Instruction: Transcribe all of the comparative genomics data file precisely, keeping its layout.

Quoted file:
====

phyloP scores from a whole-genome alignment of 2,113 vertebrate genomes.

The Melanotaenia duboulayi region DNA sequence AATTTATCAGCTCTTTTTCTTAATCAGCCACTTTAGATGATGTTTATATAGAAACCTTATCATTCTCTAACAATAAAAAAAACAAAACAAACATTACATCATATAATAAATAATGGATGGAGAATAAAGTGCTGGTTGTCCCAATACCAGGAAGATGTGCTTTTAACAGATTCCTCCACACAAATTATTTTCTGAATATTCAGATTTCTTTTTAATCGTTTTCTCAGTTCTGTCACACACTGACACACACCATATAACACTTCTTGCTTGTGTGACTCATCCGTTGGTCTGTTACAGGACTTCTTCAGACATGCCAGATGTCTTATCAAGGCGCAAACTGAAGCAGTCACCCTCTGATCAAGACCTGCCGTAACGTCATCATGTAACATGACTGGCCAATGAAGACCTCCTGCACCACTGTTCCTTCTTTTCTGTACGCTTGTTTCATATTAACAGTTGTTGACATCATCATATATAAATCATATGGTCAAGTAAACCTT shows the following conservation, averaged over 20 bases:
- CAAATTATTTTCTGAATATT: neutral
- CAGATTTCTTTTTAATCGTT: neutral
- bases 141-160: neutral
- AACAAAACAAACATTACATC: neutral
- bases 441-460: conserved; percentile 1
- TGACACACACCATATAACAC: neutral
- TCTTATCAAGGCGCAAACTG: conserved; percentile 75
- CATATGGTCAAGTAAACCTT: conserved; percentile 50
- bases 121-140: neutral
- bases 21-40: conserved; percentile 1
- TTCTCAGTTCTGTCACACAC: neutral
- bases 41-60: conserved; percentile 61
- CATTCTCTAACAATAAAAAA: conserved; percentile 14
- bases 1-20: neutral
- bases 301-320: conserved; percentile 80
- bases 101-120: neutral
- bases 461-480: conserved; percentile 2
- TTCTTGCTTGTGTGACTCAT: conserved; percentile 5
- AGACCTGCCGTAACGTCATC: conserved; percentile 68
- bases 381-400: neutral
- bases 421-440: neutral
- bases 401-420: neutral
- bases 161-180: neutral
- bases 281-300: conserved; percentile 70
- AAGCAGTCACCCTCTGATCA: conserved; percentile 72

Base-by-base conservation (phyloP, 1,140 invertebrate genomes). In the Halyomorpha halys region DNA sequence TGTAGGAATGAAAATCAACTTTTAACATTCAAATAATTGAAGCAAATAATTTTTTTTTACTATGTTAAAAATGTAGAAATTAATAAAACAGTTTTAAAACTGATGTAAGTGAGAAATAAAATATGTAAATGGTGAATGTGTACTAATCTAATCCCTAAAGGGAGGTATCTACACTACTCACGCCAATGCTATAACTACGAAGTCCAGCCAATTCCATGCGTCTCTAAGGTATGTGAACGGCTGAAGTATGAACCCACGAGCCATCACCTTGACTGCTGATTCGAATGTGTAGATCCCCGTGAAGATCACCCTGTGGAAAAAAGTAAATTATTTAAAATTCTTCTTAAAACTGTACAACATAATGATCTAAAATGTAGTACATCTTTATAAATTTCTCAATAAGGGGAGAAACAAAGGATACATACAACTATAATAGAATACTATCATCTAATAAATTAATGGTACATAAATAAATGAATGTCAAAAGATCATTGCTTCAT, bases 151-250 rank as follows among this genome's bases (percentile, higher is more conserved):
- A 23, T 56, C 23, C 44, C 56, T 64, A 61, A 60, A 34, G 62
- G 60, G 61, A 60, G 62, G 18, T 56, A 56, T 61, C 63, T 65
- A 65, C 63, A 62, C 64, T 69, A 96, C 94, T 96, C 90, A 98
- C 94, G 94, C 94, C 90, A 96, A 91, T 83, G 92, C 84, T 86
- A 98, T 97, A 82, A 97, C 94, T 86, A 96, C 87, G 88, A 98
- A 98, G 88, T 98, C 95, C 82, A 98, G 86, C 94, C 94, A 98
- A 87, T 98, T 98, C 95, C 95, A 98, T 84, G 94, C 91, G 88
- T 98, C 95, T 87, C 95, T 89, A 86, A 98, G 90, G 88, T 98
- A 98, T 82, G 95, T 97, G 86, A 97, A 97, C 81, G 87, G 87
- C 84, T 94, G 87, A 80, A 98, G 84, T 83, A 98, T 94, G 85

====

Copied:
phyloP scores from a whole-genome alignment of 2,113 vertebrate genomes.

The Melanotaenia duboulayi region DNA sequence AATTTATCAGCTCTTTTTCTTAATCAGCCACTTTAGATGATGTTTATATAGAAACCTTATCATTCTCTAACAATAAAAAAAACAAAACAAACATTACATCATATAATAAATAATGGATGGAGAATAAAGTGCTGGTTGTCCCAATACCAGGAAGATGTGCTTTTAACAGATTCCTCCACACAAATTATTTTCTGAATATTCAGATTTCTTTTTAATCGTTTTCTCAGTTCTGTCACACACTGACACACACCATATAACACTTCTTGCTTGTGTGACTCATCCGTTGGTCTGTTACAGGACTTCTTCAGACATGCCAGATGTCTTATCAAGGCGCAAACTGAAGCAGTCACCCTCTGATCAAGACCTGCCGTAACGTCATCATGTAACATGACTGGCCAATGAAGACCTCCTGCACCACTGTTCCTTCTTTTCTGTACGCTTGTTTCATATTAACAGTTGTTGACATCATCATATATAAATCATATGGTCAAGTAAACCTT shows the following conservation, averaged over 20 bases:
- CAAATTATTTTCTGAATATT: neutral
- CAGATTTCTTTTTAATCGTT: neutral
- bases 141-160: neutral
- AACAAAACAAACATTACATC: neutral
- bases 441-460: conserved; percentile 1
- TGACACACACCATATAACAC: neutral
- TCTTATCAAGGCGCAAACTG: conserved; percentile 75
- CATATGGTCAAGTAAACCTT: conserved; percentile 50
- bases 121-140: neutral
- bases 21-40: conserved; percentile 1
- TTCTCAGTTCTGTCACACAC: neutral
- bases 41-60: conserved; percentile 61
- CATTCTCTAACAATAAAAAA: conserved; percentile 14
- bases 1-20: neutral
- bases 301-320: conserved; percentile 80
- bases 101-120: neutral
- bases 461-480: conserved; percentile 2
- TTCTTGCTTGTGTGACTCAT: conserved; percentile 5
- AGACCTGCCGTAACGTCATC: conserved; percentile 68
- bases 381-400: neutral
- bases 421-440: neutral
- bases 401-420: neutral
- bases 161-180: neutral
- bases 281-300: conserved; percentile 70
- AAGCAGTCACCCTCTGATCA: conserved; percentile 72

Base-by-base conservation (phyloP, 1,140 invertebrate genomes). In the Halyomorpha halys region DNA sequence TGTAGGAATGAAAATCAACTTTTAACATTCAAATAATTGAAGCAAATAATTTTTTTTTACTATGTTAAAAATGTAGAAATTAATAAAACAGTTTTAAAACTGATGTAAGTGAGAAATAAAATATGTAAATGGTGAATGTGTACTAATCTAATCCCTAAAGGGAGGTATCTACACTACTCACGCCAATGCTATAACTACGAAGTCCAGCCAATTCCATGCGTCTCTAAGGTATGTGAACGGCTGAAGTATGAACCCACGAGCCATCACCTTGACTGCTGATTCGAATGTGTAGATCCCCGTGAAGATCACCCTGTGGAAAAAAGTAAATTATTTAAAATTCTTCTTAAAACTGTACAACATAATGATCTAAAATGTAGTACATCTTTATAAATTTCTCAATAAGGGGAGAAACAAAGGATACATACAACTATAATAGAATACTATCATCTAATAAATTAATGGTACATAAATAAATGAATGTCAAAAGATCATTGCTTCAT, bases 151-250 rank as follows among this genome's bases (percentile, higher is more conserved):
- A 23, T 56, C 23, C 44, C 56, T 64, A 61, A 60, A 34, G 62
- G 60, G 61, A 60, G 62, G 18, T 56, A 56, T 61, C 63, T 65
- A 65, C 63, A 62, C 64, T 69, A 96, C 94, T 96, C 90, A 98
- C 94, G 94, C 94, C 90, A 96, A 91, T 83, G 92, C 84, T 86
- A 98, T 97, A 82, A 97, C 94, T 86, A 96, C 87, G 88, A 98
- A 98, G 88, T 98, C 95, C 82, A 98, G 86, C 94, C 94, A 98
- A 87, T 98, T 98, C 95, C 95, A 98, T 84, G 94, C 91, G 88
- T 98, C 95, T 87, C 95, T 89, A 86, A 98, G 90, G 88, T 98
- A 98, T 82, G 95, T 97, G 86, A 97, A 97, C 81, G 87, G 87
- C 84, T 94, G 87, A 80, A 98, G 84, T 83, A 98, T 94, G 85